As I am currently spending the holidays with relatives in Stockholm the issue of data roaming on my iPhone has suddenly shifted to front and center. After updating the software to v 2.2, I had somehow hoped that the various usability annoyances of this feature, which goes from being virtually inconsequential for most users to being a core feature for international travelers, would have been addressed. Not so, unfortunately. In fact, it seems that the only party that has taken some action in this area is the carrier AT&T, by sending a helpful text message when the iPhone connects to a carrier other than theirs. Apple, on the other hand, while in most other ways having created a masterpiece of good user experience in the form of the iphone, seem to have let this particular ux aspect slide a bit.
First, a bit of background. When the very earliest buyers of the iPhone decided to take them abroad, they made two key discoveries. First, the iPhone and all of it’s features work almost seamlessly anywhere in the world where you can get cell service. Second, the fee for this convenience is astronomical. Early adopters of the iPhone would return home to be greeted by bills from AT&T sometimes in the thousands of dollars. One reason for the high cost is that the iPhone displays real web pages as opposed to the watered down web pages on cell phones of old, meaning that the amount of data being pulled down increases significantly. Now, while using your phone in the US this is not an issue since the data allowance for AT&T users of the iPhone is unlimited. Not so when traveling abroad. And the feature which determines whether or not you will have access to those conveniences and also incur the astronomical expenses when abroad is the data roaming feature. Let’s therefore look at some ways in which the feature could be improved.
1. Set the feature to be off by default when accessing a non-native carrier
Just like AT&T responds with a text message when the iPhone connects to a non-AT&T carrier, so too should the iPhone make an equivalent adjustment. In line with a basic principle of UX to do no harm (i.e. to incur additional expenses without first notifying the user), the default roaming feature should be deactivated. Better yet, a notification could appear the first time the iPhone connects to a non-native carrier, allowing the user to decide what to do.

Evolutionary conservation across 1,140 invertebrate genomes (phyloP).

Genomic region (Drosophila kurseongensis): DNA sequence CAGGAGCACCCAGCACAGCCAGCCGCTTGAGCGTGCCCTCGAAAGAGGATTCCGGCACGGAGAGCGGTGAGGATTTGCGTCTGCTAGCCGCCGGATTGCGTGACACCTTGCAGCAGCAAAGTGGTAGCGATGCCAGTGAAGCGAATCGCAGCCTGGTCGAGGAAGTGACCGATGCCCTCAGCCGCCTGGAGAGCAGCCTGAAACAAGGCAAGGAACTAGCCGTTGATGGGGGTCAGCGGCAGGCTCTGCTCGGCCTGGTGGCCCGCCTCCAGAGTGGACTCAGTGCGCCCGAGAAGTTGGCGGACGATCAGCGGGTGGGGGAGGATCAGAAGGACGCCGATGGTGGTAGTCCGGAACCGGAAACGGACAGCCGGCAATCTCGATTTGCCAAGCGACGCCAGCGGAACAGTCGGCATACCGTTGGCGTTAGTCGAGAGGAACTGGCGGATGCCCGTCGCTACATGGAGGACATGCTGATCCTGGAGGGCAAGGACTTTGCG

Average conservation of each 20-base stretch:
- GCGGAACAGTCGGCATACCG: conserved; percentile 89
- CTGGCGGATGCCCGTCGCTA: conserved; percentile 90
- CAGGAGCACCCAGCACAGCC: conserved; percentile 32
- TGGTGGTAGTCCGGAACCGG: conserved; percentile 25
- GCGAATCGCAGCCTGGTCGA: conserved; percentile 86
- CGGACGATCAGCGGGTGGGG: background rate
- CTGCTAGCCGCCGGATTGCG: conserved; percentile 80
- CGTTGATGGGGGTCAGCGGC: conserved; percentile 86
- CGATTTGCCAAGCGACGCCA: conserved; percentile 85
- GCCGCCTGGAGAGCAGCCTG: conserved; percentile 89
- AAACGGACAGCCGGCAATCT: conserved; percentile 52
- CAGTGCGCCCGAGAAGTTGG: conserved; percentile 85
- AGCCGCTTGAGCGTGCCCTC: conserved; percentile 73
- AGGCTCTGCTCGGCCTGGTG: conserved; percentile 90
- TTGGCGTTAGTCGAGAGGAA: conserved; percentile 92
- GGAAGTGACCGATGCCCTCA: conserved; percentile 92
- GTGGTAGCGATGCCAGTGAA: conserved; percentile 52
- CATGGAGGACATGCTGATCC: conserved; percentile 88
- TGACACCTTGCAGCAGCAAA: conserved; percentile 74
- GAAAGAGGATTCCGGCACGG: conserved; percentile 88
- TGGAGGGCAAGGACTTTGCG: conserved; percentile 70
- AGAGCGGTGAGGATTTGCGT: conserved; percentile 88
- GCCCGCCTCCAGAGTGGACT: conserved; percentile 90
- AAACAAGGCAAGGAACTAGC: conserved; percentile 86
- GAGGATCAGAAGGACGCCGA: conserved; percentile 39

1. Make changing the data roaming settings easier when abroad
Currently, when having turned off data roaming, and trying to connect to a web page or whatever, a mildly helpful message appears, explaining how to gain access to the web page, describing the multiple steps required to access this very buried feature. Why not instead just provide access to the feature, allowing me to turn it on? Obviously, I am interested in getting online, so why do I have to exit the browser, and dig down into the iPhone settings and then back again to the browser? Better yet, why not have the iPhone go into International mode and make features like this accessible with a single click? Additionally, there should be an option to only leave data roaming on for a limited time period. Perhaps this seems like feature bloat, which is one of the very things the designers of the iPhone have done so well in preventing. I would say that it is not, since the additional features are highly contextual.
3. Replace ‘data roaming’ with something more understandable to non-geeks
Unless you’re a networking dorkball, you are unlikely to understand what “data roaming” means. This is a great example of where technological jargon has been allowed to surface up into the user interface label. Why not something like “international mode?” Of course, technically speaking, it is possible to need this feature without having traveled abroad, such as if you are in a domestic location where only non-AT&T carriers are available (I actually don’t know what the fees would be in that situation.)
Part of me knows that this feature upgrade probably isn’t at or even near the top of Apple’s list of iPhone upgrades, but nonetheless, I’d be curious to know if others have had similar frustrations.